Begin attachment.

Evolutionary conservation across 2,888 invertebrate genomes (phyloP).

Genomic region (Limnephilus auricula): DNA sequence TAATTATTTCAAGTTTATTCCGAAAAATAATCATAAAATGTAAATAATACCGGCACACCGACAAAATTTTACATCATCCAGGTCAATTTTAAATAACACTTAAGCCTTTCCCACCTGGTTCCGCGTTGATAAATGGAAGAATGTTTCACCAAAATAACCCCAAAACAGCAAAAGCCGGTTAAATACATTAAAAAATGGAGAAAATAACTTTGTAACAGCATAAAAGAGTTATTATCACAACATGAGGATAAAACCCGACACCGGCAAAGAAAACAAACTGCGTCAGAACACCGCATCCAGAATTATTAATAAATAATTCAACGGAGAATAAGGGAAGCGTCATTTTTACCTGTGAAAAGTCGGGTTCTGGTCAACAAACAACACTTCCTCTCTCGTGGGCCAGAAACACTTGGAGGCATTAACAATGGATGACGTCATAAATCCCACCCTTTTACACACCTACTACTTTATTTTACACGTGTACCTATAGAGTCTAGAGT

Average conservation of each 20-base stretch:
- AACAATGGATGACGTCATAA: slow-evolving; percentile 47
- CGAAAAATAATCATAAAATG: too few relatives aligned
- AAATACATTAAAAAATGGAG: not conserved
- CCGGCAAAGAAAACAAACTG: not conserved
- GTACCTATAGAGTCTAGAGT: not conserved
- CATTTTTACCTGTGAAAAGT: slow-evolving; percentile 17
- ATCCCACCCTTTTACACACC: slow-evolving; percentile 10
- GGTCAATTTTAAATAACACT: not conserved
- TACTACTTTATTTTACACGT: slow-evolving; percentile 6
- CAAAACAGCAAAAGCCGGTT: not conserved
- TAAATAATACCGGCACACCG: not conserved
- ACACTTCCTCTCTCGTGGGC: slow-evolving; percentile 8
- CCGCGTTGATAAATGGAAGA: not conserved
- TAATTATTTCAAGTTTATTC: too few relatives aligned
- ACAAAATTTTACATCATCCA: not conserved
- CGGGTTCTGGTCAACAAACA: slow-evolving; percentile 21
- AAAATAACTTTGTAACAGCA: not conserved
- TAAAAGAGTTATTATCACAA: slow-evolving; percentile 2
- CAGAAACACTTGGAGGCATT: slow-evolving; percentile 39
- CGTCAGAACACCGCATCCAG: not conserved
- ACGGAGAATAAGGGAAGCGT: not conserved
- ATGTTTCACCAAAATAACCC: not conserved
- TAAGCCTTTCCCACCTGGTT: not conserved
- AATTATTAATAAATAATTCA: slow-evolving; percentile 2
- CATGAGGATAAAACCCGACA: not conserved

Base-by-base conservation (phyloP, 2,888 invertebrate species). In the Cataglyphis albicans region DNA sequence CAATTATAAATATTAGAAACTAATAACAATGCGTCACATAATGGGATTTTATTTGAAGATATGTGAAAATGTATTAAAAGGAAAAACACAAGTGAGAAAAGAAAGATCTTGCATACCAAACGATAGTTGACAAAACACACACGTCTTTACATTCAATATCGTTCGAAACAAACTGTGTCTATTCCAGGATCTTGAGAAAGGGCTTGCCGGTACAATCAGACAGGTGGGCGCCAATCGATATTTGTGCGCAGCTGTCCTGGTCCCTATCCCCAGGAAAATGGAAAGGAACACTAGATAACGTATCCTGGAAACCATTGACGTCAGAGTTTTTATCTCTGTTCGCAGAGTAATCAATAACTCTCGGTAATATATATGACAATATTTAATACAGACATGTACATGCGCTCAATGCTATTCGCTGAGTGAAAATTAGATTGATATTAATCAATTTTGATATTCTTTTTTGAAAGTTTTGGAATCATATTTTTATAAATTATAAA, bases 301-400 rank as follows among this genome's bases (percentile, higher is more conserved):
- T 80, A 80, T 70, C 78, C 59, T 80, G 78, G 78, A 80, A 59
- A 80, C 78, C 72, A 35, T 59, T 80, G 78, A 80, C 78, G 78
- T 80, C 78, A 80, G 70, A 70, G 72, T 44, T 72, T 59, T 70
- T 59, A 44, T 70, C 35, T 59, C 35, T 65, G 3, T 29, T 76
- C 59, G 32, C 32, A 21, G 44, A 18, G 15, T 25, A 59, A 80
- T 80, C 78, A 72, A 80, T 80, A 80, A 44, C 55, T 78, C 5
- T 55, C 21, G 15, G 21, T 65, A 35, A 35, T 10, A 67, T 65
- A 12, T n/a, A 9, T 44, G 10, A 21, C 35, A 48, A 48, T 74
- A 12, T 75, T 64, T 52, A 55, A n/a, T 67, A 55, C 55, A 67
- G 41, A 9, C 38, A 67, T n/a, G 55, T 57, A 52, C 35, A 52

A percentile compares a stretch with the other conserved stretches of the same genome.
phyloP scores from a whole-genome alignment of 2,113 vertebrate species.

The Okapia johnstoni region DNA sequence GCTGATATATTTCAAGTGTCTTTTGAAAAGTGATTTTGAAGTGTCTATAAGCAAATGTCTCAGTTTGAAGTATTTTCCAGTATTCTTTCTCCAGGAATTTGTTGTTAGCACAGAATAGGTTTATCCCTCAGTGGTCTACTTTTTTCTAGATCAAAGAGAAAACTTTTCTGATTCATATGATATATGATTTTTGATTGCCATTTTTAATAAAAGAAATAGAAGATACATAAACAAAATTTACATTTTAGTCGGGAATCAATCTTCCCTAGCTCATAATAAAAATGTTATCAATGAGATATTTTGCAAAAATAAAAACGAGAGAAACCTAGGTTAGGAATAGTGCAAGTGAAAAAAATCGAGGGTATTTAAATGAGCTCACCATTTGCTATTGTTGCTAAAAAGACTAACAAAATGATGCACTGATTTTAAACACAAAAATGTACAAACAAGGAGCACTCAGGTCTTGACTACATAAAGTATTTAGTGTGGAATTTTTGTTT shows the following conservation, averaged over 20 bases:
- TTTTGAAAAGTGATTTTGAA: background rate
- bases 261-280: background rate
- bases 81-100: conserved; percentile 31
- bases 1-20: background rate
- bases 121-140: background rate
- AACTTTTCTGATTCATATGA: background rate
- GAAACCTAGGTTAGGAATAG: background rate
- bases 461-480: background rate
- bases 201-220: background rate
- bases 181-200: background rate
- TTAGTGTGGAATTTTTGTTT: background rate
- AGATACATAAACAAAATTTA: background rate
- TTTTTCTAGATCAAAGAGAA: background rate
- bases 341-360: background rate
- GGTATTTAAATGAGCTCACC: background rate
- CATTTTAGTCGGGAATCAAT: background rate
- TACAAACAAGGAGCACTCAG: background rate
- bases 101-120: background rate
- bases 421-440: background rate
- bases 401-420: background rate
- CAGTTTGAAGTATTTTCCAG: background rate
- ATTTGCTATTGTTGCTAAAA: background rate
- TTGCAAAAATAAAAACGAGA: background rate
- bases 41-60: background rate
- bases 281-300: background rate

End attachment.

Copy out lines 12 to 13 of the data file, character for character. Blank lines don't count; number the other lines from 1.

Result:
- TACTACTTTATTTTACACGT: slow-evolving; percentile 6
- CAAAACAGCAAAAGCCGGTT: not conserved